Australia has been switching up their nut spreads in recent years. We now have options like organic, healthy nut butters, cocoa spreads, and of course, the classic, sweetened peanut butters that we all once enjoyed slathered on white bread for school lunches.
However, there is one type of nut butter that we are missing from our supermarket shelves: mamba.
Mamba, or spicy peanut butter, is an everyday condiment in Haiti, and having it slathered on traditional Haitian breads (any crispy flatbread will do, though) or cassava is a common snack.
According to Creamy and Crunchy: An Informal History of Peanut Butter by Jon Krampner, the making of peanut butter in Haiti supposedly dates back to the Spanish occupation in 1697.
Krampner also writes, "In addition to being sold in jars, it's also sold by street vendors; most neighbourhoods in the capital of Port-au-Prince have their own peanut butter vendor. Shelled peanuts, raw or roasted, are pounded into a pulp with a mortar and pestle and spooned out to customers at street-side stands, either alone, on bread, or with casaba, a honeydew-like melon".
The spread is not sweet, like common peanut butters here in Australia - mamba is savoury, and can often be extremely fiery. It's sometimes topped with a dollop of jam or molasses.
A mild form of the spread called medika mamba ('peanut butter medicine' in Haitian Creole) has also been used to fight malnutrition in Haiti. The medicinal version of the spread contains, along with the traditional peanut paste, powdered milk, oil, sugar, vitamins and minerals. Meds & Food for Kids Haiti reports a 90 per cent success rate of treating malnutrition using medika mamba, with severely underweight and undernourished children showing enormous improvement after only six weeks on the treatment.
To make mamba, raw peanuts are roasted in a cauldron over an open fire until they are toasty and golden-brown, and then a large winnowing tray or hands are used to seperate the dried skins from the nuts. The nuts are then ground until a buttery, creamy mixture forms - it's claimed that Northern varities are usually blended six times, while varities from the South are usually blended four. The peanut paste will then be turned with a Scotch Bonnet chilli pepper, or a habanero pepper.
While traditional recipes are quite labour-intensive, some simpler, non-traditional recipes will recommend using dried spices (such as cayenne pepper and smoked paprika) to maximise the butter's shelf-life. To deepen the spice of the mamba, dried spices will sometimes fried beforehand with hot coconut oil, to bring out that punchy heat.
Montreal resident Stanley Dumornay, who grew up in Haitian captial of Port-au-Prince, told the Montreal Gazette that mamba is one of those fundamental tastes of home that many Haitians miss after they've moved away.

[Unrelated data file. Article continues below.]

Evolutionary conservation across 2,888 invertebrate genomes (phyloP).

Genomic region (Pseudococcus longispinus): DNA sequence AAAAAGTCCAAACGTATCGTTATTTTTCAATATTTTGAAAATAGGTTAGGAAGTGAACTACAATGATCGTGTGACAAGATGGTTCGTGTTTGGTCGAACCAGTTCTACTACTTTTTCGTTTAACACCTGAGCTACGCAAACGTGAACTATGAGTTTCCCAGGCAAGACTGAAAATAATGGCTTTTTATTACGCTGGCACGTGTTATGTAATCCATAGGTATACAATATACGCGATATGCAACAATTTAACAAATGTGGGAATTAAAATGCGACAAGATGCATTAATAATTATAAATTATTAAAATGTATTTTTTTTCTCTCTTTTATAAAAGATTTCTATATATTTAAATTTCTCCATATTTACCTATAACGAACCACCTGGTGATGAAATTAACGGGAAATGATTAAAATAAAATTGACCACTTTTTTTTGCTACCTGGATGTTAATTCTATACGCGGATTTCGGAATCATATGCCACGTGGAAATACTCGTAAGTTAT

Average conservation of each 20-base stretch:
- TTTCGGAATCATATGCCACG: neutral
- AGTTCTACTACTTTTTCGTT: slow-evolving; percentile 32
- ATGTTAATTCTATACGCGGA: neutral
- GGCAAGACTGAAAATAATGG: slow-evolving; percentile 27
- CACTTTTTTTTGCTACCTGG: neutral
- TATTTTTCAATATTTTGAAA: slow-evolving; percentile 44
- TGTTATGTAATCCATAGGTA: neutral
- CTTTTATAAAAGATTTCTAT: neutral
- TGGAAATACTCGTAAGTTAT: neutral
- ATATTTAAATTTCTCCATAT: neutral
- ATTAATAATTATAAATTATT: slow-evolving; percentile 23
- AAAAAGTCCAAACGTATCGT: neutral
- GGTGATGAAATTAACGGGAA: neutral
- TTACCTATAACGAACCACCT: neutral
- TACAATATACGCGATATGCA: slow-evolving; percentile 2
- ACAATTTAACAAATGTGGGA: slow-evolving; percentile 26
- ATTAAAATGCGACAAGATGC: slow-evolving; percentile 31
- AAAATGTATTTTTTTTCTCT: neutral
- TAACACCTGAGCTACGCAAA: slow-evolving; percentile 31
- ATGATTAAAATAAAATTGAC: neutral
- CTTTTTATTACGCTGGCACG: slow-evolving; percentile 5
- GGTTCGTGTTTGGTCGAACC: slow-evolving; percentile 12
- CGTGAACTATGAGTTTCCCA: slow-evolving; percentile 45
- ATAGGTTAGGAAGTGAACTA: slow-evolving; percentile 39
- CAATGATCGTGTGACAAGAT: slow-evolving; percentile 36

“When they move away, Haitians often settle for bland North American peanut butter. Or they get people going back to bring jars and jars of it back for them," says Dumornay.
Now, Dumornay is the co-founder of D&D Mamba, a Montreal-based company that distributes the spicy spread throughout Canada.
While mamba is becoming more readily available in Canada and the US, it's still extremely uncommon in Australia.
Haitian-Australians agreed with Dumornay's sentiment - mamba is strongly missed after leaving home.
Athésia, a Canadian-Haitian creole singer currently living in Sydney, says that Haitian-made mamba is unique in taste, and she finds it's extremely difficult to find it - as well as a number of other Haitian ingredients - here in Australia.
"Mamba is hard to find in Sydney for sure! I should say maybe impossible! I don't know if it's the same thing in Melbourne or in Canberra where other Haitians are living."
"Peanuts in Haiti taste differently, it's like an explosion of this amazing condensed peanut taste. Mamba is spicy and is made with Scotch Bonnet peppers, something also very hard to find here in Australia. I did a Haitian BBQ party at my house with some friends and it took me months to find all the ingredients for the traditional Haitian dishes that I was cooking!"
Fingers crossed that mamba appears on Australian shelves ASAP.
These are inspired by “turtles”, a popular American candy invented in the 1930s. A chewy mess of caramel, pecans and chocolate, they've lent their famous flavour-profile to a whole host of cookie spin-offs. Peanuts stand in admirably for pecans. Peanut butter in the mix makes them even more rich – but if you want to really go whole hog, add a cup of chopped dark chocolate to the dough as well.
You don't need an ice-cream maker for these pops from Colin Fassnidge of Sydney's 4 Fourteen. Freeze the creamy mixture in a slab, insert popsicles, dredge in praline and presto.